In a ceremony at Fiskerstrand Shipyard in Ålesund, Western Norway, ferry operator Fjord1 yesterday named the world’s largest gas-fueled ferry, MF Boknafjord, The new eco-friendly ferry, will serve the Arsvågen-Mortavika route on the Boknafjord in Rogaland County, in addition to making sure the Halhjem-Sandvikvåg route in Hordaland County now has a spare vessel.
The traffic on these ferry routes has surged since Fjord1 took over as operator in January 2007, prompting the Norwegian Public Roads Administration (NPRA) to order the new ferry.
“The increase in traffic on these two ferry links alone has been much higher than our prognosis showed when we started in 2007. The lines and latency have sometimes been longer than what we would like to offer travelers. We are therefore looking forward to getting MF Boknafjord into operation, and we congratulate Fjord1 with the new build, says Øyvind Haaland, leader at the road and transport section in NPRA, Region West.
About 2,2 million cars and about five million passengers used the two ferry links in 2011. The ferry shall also serve as a spare vessel for Bjørnefjorden in case of planned maintenance downtime or any unforeseen problems. The route will then run according to the schedule in effect today.
Leif Øverland, CEO of Fjord1, says that the new ferry will reduce NOX emissions of approximately 90 per cent.
“We strive to minimise our effect on the environment around us, and are therefore encouraged by the government’s strong focus on eco-friendly forms of energy consumption in the tendering process”, says Leif Øverland, CEO of Fjord1.
Aside from being gas-powered, the ferry’s hull design and more efficient engine technology yield additional energy savings by reducing fuel consumption and methane emissions.
By changing from diesel to natural gas, virtually all emissions of particles (smoke/soot) are eliminated, as well as all emissions of sulphur. Furthermore, CO2 emissions will be reduced by as much as 25 per cent.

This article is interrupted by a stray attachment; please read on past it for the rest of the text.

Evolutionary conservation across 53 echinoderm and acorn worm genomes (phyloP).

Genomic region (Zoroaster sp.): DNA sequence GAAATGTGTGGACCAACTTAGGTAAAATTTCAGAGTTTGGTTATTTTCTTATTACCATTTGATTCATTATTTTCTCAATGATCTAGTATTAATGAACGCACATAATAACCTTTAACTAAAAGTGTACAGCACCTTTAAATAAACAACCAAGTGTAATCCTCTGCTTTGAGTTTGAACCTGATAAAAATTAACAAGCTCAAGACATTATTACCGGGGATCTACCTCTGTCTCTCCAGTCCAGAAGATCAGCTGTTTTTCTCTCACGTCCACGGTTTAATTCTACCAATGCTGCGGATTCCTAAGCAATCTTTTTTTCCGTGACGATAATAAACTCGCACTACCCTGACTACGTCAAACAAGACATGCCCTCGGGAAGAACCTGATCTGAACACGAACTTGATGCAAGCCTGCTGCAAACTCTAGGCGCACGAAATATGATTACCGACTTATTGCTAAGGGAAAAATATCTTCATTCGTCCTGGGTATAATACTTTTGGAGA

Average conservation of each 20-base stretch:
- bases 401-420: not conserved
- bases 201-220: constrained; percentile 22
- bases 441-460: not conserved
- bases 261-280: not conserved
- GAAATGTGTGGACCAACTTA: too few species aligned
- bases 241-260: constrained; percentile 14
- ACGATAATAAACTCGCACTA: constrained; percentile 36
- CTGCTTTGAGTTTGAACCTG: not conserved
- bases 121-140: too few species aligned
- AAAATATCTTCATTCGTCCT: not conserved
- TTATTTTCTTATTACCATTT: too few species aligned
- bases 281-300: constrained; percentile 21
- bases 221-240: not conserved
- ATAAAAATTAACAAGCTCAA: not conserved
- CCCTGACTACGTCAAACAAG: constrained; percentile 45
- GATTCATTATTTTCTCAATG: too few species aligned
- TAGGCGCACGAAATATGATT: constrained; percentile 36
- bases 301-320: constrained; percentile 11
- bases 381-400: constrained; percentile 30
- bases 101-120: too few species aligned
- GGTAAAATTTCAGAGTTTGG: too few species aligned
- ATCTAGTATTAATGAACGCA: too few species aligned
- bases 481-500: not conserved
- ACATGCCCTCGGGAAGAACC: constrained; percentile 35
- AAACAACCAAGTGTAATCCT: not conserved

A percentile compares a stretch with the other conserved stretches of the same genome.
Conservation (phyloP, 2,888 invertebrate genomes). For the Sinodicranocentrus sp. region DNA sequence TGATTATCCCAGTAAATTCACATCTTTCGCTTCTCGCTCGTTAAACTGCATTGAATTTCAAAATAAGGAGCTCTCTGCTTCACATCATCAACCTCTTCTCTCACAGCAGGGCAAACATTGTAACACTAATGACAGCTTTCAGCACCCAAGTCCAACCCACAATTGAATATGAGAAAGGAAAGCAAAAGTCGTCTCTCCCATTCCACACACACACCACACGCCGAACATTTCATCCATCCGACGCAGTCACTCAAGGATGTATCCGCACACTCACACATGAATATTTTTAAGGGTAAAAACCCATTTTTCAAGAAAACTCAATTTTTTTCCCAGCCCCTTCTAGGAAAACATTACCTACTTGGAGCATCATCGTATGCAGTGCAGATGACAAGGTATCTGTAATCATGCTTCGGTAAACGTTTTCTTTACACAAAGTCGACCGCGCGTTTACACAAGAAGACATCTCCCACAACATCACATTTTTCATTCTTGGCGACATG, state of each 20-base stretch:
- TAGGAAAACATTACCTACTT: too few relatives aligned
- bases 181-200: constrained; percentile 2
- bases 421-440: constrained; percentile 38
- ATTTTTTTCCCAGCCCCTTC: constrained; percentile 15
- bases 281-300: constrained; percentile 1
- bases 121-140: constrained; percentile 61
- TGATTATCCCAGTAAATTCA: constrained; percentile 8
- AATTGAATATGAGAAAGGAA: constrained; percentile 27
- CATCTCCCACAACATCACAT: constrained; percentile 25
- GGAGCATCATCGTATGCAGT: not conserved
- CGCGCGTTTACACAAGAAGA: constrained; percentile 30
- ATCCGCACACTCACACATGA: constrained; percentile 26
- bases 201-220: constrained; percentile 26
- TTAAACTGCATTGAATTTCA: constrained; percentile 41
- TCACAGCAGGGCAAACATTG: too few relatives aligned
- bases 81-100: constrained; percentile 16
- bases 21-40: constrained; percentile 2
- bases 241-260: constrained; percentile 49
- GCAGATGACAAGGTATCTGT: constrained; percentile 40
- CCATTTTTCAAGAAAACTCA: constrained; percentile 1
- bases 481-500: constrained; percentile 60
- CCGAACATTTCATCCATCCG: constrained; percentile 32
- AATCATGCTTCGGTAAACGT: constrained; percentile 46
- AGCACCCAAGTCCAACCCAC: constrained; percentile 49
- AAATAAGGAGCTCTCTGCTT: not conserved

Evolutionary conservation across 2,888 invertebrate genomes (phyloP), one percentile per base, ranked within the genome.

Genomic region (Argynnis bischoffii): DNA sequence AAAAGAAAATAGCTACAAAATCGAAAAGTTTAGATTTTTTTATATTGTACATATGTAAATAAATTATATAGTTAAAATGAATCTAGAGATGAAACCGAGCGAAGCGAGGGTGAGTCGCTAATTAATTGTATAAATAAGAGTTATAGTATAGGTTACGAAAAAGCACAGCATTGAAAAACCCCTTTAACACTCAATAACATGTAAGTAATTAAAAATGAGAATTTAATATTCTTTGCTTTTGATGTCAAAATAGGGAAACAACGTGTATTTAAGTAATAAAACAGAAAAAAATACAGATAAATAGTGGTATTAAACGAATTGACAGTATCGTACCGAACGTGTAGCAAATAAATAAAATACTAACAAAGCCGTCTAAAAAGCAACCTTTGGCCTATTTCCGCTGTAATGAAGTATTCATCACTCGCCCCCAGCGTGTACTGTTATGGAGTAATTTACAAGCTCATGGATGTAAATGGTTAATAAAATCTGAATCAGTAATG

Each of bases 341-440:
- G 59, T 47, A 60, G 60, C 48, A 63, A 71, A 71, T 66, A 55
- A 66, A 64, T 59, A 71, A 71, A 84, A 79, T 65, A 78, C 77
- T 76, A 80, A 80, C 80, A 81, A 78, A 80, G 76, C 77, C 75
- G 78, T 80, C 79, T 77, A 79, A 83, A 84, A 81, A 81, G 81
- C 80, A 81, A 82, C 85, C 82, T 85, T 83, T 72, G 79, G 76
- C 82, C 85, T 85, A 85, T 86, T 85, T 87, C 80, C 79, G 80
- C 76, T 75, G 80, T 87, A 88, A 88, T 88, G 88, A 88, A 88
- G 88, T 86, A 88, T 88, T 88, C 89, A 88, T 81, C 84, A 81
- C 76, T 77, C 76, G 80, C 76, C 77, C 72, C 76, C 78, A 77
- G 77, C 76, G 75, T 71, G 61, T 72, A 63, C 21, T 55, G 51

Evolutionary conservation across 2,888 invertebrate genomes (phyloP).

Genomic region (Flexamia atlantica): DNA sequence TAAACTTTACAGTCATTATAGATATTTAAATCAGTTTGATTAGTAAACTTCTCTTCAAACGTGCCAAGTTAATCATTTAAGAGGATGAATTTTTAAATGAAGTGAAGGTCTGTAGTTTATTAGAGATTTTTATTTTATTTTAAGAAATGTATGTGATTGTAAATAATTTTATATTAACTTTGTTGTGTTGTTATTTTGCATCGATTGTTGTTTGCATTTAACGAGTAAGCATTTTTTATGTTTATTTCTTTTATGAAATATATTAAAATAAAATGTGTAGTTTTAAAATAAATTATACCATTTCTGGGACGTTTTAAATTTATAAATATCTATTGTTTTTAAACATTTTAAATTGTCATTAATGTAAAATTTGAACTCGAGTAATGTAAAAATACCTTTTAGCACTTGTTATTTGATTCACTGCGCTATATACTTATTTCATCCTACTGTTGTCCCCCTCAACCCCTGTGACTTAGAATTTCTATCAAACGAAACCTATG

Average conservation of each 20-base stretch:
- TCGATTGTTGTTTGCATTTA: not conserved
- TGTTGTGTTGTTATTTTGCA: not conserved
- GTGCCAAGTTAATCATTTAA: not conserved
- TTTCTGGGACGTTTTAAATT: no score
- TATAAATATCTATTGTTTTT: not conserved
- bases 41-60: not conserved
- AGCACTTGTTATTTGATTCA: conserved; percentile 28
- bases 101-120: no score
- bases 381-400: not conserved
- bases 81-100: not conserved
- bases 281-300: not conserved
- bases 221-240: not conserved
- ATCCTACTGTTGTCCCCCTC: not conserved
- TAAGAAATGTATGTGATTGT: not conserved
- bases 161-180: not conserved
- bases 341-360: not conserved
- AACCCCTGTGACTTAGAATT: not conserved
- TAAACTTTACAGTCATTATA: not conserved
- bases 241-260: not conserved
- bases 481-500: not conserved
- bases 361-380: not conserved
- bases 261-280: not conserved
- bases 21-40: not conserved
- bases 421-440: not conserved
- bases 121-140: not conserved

Fjord1 has long focused on eco-friendly transport solutions. The company, which started operating the world’s first gas ferry Glutra in Møre og Romsdal County in 2000, is a market leader in the operation of gas-powered car ferries. The ferry route serving the coastal trunk road in Rogaland and Hordaland Counties has since 2007 been served by five such ferries from Fjord1. This third ferry on the Arsvågen-Mortavika route—which will also be a substitute vessel for Halhjem-Sandvikvåg—will thus be the sixth gas ferry in this region. By the end of 2011, Fjord1 will have 12 gas ferries in operation along the Norwegian coast, making the company a world leader.
“We have an increased focus on environmental aspects in all parts of our company, and look forward to using this modern, future-oriented ferry in our transport network”, says Stig Kristoffersen, Managing Director of Fjord1 Fylkesbaatane, which operates these ferries.
About MF Boknafjord
The new, gas-operated ferry is designed by Multi Maritime AS in Førde, Western Norway and has a total length of 129.9 m, a maximum width of 19.2 m and a capacity of 242 passenger cars or 22 heavy goods vehicles in combination with passenger cars. The ferry holds 600 passengers including staff. The ferry is built according to Det Norske Veritas class and has deadweight of approx. 1,350 metric tonnes and is approx. 7500 register tonnes. The ship has four azimuth thrusters that are run by a gas-electric system consisting of three large LNG gas motors and alternators. The gas motors will give a service speed of approx. 20 knots.
The ferry has been built by Fiskerstrand BLRT AS, a Norwegian-registered joint venture company established 50/50 in 2007 by Fiskerstrand Verft AS in Ålesund and Western Shipyard in Klaipeda, Lithuania. The two shipyards have cooperated closely since 2000 and the new company is responsible for the shipyard group’s shared focus on shipbuilding and projects related to renewable energy. Fiskerstrand BLRT AS has a joint, overall responsibility for design/engineering, sales/marketing, contracting, funding, major purchases, project management, shipyard coordination and vessel handover to the client.
The new ferry’s hull and basic equipment has been manufactured at Western Baltija Shipbuilding in Klaipeda, Lithuania, and the remaining equipment manufactured, tested and finalised by Fiskerstrand Verft AS in Ålesund, Norway.
December 14, 2011